Our environment, both internally and externally, is so fragile. Who knows what we ingest each day. Here is the first part of an article on peregrine falcons and the environment. The voice of the canary is no longer confined to the cave.
Flame retardant found in peregrine falcon eggs
Thursday, May 8, 2008
(05-07) 18:58 PDT -- The eggs of peregrine falcons living in California's big cities contain some of the highest levels ever found in wildlife of a flame retardant used in consumer products, a new study has found.
Studies of peregrine falcon eggs and chicks by state scientists reveal that the birds hunting in San Francisco, Long Beach, Los Angeles and San Diego are ingesting the flame retardant called PBDEs, believed to leach out of foam mattresses, synthetic fabrics, plastic casings of televisions, electronics and other products. The research shows that the indoor chemicals can contaminate the outdoors and even humans.
The predator birds - which can fly 200 mph - feed on pigeons and other birds, which probably pick up the chemicals in the environment from sewage, landfills and runoff, scientists say. Humans can be exposed by inhaling household dust and absorbing the chemicals through the skin.
"Urban wildlife are the sentinel species that can tell us about chemicals of emerging concern that are coming from city exposures. Information from these species can be useful to us in protecting the sensitive members of our population like infants, children and pregnant women," said Kim Hooper, one of the leading research scientists with the California Environmental Protection Agency's Environmental Chemistry Laboratory.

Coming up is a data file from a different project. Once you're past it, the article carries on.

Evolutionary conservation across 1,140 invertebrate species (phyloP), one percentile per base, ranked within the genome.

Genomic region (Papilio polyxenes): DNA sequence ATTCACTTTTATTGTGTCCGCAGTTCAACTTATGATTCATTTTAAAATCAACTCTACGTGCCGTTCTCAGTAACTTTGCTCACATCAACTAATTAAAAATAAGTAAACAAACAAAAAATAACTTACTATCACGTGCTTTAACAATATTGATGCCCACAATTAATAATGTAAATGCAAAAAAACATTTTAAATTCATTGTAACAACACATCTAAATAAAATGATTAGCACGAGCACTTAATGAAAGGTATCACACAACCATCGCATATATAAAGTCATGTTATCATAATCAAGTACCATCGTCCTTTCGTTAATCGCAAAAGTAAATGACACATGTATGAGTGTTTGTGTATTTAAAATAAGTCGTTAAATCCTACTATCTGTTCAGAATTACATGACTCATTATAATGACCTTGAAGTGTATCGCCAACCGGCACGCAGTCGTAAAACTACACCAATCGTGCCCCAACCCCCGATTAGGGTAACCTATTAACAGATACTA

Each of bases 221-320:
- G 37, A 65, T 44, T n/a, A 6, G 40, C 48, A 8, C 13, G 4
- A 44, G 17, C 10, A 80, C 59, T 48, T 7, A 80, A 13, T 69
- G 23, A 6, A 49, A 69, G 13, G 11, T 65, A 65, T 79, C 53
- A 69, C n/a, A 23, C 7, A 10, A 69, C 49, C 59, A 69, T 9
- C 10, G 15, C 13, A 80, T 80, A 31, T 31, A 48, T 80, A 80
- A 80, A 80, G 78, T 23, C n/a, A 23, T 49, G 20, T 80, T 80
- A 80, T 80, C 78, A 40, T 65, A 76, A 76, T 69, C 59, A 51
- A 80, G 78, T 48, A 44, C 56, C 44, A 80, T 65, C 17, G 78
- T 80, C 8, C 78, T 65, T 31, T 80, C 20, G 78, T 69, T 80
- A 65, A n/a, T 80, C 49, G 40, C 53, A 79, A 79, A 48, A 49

The work, which Hooper will present today at the annual meeting of the Northern California Society of Environmental Toxicology and Chemistry at UC Berkeley, is part of the state's Wildlife Early Warning System supported by the California Department of Toxic Substances Control.
Included in the study are unhatched eggs and a dead chick from nests of San Francisco's celebrity pair of peregrine falcons, George and Gracie, and in the future might include an unhatched egg from Carlos and Clara, who are raising young at San Jose City Hall.
The prevalence of PBDEs, or polybrominated diphenyl ethers, is raising concern among research scientists. The flame retardants are known as endocrine disrupters because they interfere with the function of the thyroid hormone, which is critical to the proper development of the brain and nervous system. Hooper is concerned that the levels of PBDEs in peregrine falcons are close to levels damaging developing neurological systems in lab rats and mice.